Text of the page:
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NEW YORK -- New York Mets ace Matt Harvey said he's fine and will make his next scheduled start after leaving Saturday's game against the Miami Marlins with lower-back tightness in his right side.
"It's fine now," Harvey said. "I think it was after the last pitch in the seventh I kind of felt a little tightness kind of in my lower back, right on the hip area. It was a matter of a little alignment in the hips and as soon as I came in and they worked on it, it kind of popped right back into place."
Harvey believes the tightness flared up after he struck out Rob Brantly to end the seventh inning. He felt it during his at-bat in the seventh, when he singled to center, and hoped it would loosen up and his hips would pop back into place, but that didn't ocurr. According to Mets manager Terry Collins, while Harvey was at first base, he told first-base coach Tom Goodwin that his back was stiff.
The pitcher walked out to the mound to start the eighth inning and was followed by Collins and trainer Brian Chicklo. After a quick discussion on the mound, Collins elected to take Harvey out of the game. When Harvey arrived in the dugout, he pointed to his lower back to pitching coach Dan Warthen.
"I was fine to pitch, I could have stayed out there but obviously, I'm risking more injury and that wouldn't be good," Harvey said. "I'm ready to go for my next start, whether that's Thursday or Friday."
Collins said if he knew that Harvey had that pain, he might not have let him hit in the seventh inning.
"As soon as I heard that, that's a red flag," said Collins, who added the team will take every precaution necessary. "My goodness gracious, if there's one (player) certainly we don't need hurt it's Matt Harvey. He said he didn't know if it was his hip or his back. It was getting a little tight, it loosened up a little as he warmed up and I said 'I'm sorry, that will be enough for tonight.' He only had one more inning to go anyway."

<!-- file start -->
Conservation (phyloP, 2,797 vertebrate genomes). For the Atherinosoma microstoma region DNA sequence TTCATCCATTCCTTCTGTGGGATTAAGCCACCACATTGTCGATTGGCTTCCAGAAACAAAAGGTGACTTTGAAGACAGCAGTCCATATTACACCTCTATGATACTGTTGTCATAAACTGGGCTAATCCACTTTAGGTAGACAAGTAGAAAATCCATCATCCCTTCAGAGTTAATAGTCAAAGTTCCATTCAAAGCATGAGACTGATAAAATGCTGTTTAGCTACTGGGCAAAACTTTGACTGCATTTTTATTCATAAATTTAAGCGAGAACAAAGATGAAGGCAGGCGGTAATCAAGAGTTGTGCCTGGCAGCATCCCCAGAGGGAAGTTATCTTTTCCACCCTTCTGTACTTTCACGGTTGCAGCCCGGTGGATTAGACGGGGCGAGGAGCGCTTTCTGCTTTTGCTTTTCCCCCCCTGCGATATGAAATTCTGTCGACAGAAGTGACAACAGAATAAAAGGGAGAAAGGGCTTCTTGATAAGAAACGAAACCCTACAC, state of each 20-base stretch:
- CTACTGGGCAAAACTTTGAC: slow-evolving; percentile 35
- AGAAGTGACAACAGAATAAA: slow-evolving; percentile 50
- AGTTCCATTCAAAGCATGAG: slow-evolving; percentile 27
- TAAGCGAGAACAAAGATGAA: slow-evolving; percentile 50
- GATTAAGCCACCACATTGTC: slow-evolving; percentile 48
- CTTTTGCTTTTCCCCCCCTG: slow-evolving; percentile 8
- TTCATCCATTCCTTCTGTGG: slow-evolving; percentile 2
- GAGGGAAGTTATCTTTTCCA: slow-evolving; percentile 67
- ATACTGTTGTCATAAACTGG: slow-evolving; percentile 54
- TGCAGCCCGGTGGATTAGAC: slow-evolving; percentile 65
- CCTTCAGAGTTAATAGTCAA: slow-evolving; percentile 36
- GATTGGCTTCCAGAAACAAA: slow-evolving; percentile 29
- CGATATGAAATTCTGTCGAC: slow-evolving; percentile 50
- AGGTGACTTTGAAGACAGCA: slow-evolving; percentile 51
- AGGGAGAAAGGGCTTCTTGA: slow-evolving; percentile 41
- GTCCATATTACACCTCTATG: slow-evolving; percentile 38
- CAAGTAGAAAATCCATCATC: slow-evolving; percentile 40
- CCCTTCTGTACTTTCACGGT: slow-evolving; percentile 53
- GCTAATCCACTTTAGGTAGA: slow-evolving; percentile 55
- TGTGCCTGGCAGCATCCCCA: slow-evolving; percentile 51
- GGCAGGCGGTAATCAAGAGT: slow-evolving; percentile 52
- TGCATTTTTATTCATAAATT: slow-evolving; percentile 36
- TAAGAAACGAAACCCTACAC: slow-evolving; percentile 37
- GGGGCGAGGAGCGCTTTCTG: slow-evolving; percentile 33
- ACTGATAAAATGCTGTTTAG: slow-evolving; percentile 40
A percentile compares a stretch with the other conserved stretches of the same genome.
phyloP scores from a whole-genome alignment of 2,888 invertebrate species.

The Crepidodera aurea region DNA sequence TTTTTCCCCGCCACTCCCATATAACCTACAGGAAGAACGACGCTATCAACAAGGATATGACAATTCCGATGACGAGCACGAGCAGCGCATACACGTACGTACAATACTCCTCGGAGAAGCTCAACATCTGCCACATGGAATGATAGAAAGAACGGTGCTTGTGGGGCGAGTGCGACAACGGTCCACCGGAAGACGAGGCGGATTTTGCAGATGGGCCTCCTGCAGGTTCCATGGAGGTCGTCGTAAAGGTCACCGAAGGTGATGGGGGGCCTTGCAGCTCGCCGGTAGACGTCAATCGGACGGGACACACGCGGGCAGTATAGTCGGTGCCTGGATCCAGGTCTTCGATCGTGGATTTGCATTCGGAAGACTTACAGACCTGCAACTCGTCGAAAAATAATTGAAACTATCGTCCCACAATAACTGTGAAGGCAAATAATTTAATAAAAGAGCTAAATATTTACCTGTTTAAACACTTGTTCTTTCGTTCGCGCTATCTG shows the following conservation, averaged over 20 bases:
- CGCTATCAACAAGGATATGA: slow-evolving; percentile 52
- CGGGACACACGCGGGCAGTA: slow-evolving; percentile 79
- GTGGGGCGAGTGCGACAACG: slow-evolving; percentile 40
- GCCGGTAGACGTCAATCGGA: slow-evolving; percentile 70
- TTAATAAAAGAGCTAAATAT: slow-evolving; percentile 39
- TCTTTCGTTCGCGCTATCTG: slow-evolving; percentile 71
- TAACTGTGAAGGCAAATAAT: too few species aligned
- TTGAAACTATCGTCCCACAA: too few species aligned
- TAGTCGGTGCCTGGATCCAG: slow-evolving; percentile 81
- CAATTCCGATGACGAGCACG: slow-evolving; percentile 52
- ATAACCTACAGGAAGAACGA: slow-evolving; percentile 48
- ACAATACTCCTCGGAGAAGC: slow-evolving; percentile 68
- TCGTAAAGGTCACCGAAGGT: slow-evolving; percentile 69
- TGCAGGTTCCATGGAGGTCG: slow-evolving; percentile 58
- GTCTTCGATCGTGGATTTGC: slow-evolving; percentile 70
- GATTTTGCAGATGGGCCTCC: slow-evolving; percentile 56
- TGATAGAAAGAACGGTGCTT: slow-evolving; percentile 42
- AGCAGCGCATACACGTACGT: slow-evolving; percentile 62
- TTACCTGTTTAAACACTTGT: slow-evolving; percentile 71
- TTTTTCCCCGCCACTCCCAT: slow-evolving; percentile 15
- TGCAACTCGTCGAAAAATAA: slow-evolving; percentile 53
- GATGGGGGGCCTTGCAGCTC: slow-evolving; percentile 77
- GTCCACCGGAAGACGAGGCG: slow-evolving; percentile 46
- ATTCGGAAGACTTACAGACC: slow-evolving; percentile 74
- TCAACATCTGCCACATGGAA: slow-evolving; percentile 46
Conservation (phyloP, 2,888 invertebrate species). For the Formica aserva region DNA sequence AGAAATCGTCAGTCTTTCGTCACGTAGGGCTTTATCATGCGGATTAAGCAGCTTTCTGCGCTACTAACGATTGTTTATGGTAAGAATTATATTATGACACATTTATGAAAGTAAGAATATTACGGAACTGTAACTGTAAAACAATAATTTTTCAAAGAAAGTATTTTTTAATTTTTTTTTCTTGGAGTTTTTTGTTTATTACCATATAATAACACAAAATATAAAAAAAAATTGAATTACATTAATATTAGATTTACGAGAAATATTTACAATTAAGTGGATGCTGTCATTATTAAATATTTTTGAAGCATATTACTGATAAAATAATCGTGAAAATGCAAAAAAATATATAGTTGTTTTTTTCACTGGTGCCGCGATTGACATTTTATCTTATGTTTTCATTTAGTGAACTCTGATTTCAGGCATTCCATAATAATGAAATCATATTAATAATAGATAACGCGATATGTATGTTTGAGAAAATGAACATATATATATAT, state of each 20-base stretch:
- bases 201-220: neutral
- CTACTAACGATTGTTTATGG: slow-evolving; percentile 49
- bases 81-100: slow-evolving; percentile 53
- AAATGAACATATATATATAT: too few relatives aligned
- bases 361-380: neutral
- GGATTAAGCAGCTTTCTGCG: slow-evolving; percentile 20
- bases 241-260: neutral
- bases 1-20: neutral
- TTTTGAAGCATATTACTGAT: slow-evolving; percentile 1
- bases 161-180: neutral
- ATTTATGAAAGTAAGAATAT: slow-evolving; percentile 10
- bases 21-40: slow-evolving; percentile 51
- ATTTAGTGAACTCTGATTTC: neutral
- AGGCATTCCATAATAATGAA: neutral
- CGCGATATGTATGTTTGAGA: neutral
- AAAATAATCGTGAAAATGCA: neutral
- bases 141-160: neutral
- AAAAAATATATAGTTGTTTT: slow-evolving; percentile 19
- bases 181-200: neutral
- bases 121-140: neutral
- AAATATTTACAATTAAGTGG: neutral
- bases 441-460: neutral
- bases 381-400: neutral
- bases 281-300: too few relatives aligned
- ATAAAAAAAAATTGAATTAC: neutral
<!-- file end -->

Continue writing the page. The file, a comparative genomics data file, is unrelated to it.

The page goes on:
Harvey said he's dealt with this issue before in college when he pitched for North Carolina, and it involves the hips getting out of line. He said it took little time for the team's trainers to help him get his body right. He did not undergo any tests after the game, and described the tightness as a "minor thing."
"Even when it came out and they worked on it in the eighth inning it was two minutes and it was back," Harvey said. "Obviously, it's frustrating knowing that an adjustment like that can be made that quickly."
He added: "Sometimes it happens. Unfortunately, it happened now. It hasn't happened for a while now. We know what we need to prevent that."
In what turned out to a 20-inning game, Harvey left with the game tied at 1-1. He gave up six hits and struck out six as he recorded a no-decision, his fourth in a row and eighth in his past nine outings. Surprisingly, the lowly Marlins have given Harvey fits this year as he entered the game with a 4.35 ERA against them in two starts. Saturday, he had much better luck, although he lamented that one run.
"Obviously, I'm frustrated with the run because if I didn't (yield it) then the game would have been over a long time ago," Harvey said. "It was a tough loss for all of us."
Harvey's next start lines up to be Thursday against St. Louis, but the team easily could push him back to Friday against the Cubs to give him an extra day of rest. Fellow starter Shaun Marcum pitched eight innings in relief on Saturday and he could pitch on normal rest Thursday as well.